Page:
Brisbane rally against woodchipping
By Nicole Kamp
BRISBANE — More than 400 people braved 30 degree temperatures on March 25 to rally in King George Square against woodchipping. The rally was organised by Resistance, HEMP, Brisbane Rainforest Action Group, Aboriginal Legal Service, University of Queensland Student Union, Griffith University Student Representative Council, University of Queensland Environment Collective, Griffith University Environment Collective, the Democratic Socialist Party, ISO, 4ZzZ, and VETO Eastern Tollways.
The rally was also supported by Green Left Weekly, and a message of support was sent by Claire Moore, secretary of the Public Service Union.
During the rally 40 metres of petitions against woodchipping were unfurled across King George Square. Zanny Begg, chair of the rally and a member of Resistance, described it as our "Ribbon of Protest". She said the petitions were symbolic of the massive anger people felt about the senseless destruction of our old growth forests. The rally had been called by people who were not prepared to sit on their hands while the government destroys our environment.
Tony Kneipp, on behalf of HEMP, spoke about the alternative to the woodchipping of old growth forests which hemp provides. For centuries paper was made from hemp instead of timber. The criminalisation of hemp has denied society this useful paper fibre source, which produces four times as much fibre per acre as timber. Kneipp also criticised the peak environment groups for not endorsing or helping to build the rally.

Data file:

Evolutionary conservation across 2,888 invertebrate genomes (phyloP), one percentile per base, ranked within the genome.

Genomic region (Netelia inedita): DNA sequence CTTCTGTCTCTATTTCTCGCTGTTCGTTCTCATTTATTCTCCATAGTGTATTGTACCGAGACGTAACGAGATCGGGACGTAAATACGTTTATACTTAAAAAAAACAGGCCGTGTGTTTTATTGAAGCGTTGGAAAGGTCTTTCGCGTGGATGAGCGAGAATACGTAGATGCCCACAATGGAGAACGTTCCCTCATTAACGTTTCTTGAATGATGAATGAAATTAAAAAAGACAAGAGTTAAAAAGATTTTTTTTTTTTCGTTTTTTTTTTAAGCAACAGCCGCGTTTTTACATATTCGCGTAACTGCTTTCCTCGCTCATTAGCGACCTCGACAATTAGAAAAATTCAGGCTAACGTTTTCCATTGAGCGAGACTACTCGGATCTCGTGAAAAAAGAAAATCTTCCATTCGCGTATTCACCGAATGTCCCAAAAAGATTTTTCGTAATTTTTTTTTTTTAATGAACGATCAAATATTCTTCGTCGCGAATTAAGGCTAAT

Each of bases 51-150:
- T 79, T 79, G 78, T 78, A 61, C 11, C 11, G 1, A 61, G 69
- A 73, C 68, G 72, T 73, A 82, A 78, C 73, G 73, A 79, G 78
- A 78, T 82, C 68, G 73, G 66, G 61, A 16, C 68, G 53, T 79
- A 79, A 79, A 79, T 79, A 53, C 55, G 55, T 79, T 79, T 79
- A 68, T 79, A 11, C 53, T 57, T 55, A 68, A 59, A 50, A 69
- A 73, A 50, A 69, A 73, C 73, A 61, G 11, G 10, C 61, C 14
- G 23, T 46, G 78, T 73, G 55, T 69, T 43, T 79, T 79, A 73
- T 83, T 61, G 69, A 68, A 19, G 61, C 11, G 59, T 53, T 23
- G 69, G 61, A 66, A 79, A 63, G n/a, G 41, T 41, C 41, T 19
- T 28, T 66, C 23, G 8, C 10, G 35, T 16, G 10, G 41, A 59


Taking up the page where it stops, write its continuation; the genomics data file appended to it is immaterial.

Kathy Newman, from Resistance, spoke on the unsustainability of the woodchipping of old growth forests. "Woodchipping doesn't make sense from an environmental, social or economic point of view", she explained. Woodchipping not only destroys our environment but also sheds jobs and costs the taxpayers money through subsidies. Newman told the rally, "When we unite in struggle, we can win".
Sam Watson spoke from the Aboriginal Legal Service and explained that in Aboriginal culture it is a "serious crime to steal something from the land". To a cheering crowd, he described the woodchipping licences as stealing and said that politicians must be made accountable to people's demands for protection of our old growth forests.
Other speakers were from BRAG, the East Gippsland blockade, the Aboriginal community and the Democratic Socialist Party.
The Wilderness Society did not endorse the rally but sent a message of support to Resistance the night before the rally, which congratulated them on their "hard work and successful publicity".
The rally marched to Forestry House and then to the Executive Building chanting, "Wilderness not woodchips: save our forests now". Many speakers stressed the need to organise further actions against woodchipping.